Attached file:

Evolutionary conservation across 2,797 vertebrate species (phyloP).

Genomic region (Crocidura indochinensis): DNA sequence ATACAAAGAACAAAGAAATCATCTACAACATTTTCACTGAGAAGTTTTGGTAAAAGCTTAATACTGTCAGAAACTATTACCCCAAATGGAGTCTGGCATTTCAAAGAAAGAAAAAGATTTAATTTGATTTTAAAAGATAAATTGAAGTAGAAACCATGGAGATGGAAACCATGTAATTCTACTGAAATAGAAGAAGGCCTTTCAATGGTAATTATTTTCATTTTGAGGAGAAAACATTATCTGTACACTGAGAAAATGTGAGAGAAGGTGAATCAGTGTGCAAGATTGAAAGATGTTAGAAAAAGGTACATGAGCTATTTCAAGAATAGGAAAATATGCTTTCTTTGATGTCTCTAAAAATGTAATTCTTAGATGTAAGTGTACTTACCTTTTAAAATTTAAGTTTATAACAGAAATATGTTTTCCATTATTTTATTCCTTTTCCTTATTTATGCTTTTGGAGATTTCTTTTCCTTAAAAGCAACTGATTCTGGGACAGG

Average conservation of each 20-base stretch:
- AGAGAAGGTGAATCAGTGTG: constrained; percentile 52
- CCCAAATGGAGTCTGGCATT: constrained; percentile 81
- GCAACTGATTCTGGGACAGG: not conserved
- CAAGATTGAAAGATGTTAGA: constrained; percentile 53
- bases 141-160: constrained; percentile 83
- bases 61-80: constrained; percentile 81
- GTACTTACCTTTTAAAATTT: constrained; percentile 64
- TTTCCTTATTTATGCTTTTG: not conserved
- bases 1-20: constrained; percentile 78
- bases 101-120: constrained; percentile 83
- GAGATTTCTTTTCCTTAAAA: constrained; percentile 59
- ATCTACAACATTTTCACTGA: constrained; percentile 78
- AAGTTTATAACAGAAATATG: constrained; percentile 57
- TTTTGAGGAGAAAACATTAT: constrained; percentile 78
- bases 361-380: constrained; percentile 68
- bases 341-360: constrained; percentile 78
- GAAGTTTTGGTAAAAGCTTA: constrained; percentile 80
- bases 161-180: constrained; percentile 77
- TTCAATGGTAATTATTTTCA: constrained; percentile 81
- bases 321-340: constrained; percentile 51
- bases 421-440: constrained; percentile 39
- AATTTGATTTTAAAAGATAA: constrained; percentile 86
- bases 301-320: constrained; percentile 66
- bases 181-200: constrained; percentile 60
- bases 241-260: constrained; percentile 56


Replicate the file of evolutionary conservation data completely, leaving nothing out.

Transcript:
Evolutionary conservation across 2,797 vertebrate species (phyloP).

Genomic region (Crocidura indochinensis): DNA sequence ATACAAAGAACAAAGAAATCATCTACAACATTTTCACTGAGAAGTTTTGGTAAAAGCTTAATACTGTCAGAAACTATTACCCCAAATGGAGTCTGGCATTTCAAAGAAAGAAAAAGATTTAATTTGATTTTAAAAGATAAATTGAAGTAGAAACCATGGAGATGGAAACCATGTAATTCTACTGAAATAGAAGAAGGCCTTTCAATGGTAATTATTTTCATTTTGAGGAGAAAACATTATCTGTACACTGAGAAAATGTGAGAGAAGGTGAATCAGTGTGCAAGATTGAAAGATGTTAGAAAAAGGTACATGAGCTATTTCAAGAATAGGAAAATATGCTTTCTTTGATGTCTCTAAAAATGTAATTCTTAGATGTAAGTGTACTTACCTTTTAAAATTTAAGTTTATAACAGAAATATGTTTTCCATTATTTTATTCCTTTTCCTTATTTATGCTTTTGGAGATTTCTTTTCCTTAAAAGCAACTGATTCTGGGACAGG

Average conservation of each 20-base stretch:
- AGAGAAGGTGAATCAGTGTG: constrained; percentile 52
- CCCAAATGGAGTCTGGCATT: constrained; percentile 81
- GCAACTGATTCTGGGACAGG: not conserved
- CAAGATTGAAAGATGTTAGA: constrained; percentile 53
- bases 141-160: constrained; percentile 83
- bases 61-80: constrained; percentile 81
- GTACTTACCTTTTAAAATTT: constrained; percentile 64
- TTTCCTTATTTATGCTTTTG: not conserved
- bases 1-20: constrained; percentile 78
- bases 101-120: constrained; percentile 83
- GAGATTTCTTTTCCTTAAAA: constrained; percentile 59
- ATCTACAACATTTTCACTGA: constrained; percentile 78
- AAGTTTATAACAGAAATATG: constrained; percentile 57
- TTTTGAGGAGAAAACATTAT: constrained; percentile 78
- bases 361-380: constrained; percentile 68
- bases 341-360: constrained; percentile 78
- GAAGTTTTGGTAAAAGCTTA: constrained; percentile 80
- bases 161-180: constrained; percentile 77
- TTCAATGGTAATTATTTTCA: constrained; percentile 81
- bases 321-340: constrained; percentile 51
- bases 421-440: constrained; percentile 39
- AATTTGATTTTAAAAGATAA: constrained; percentile 86
- bases 301-320: constrained; percentile 66
- bases 181-200: constrained; percentile 60
- bases 241-260: constrained; percentile 56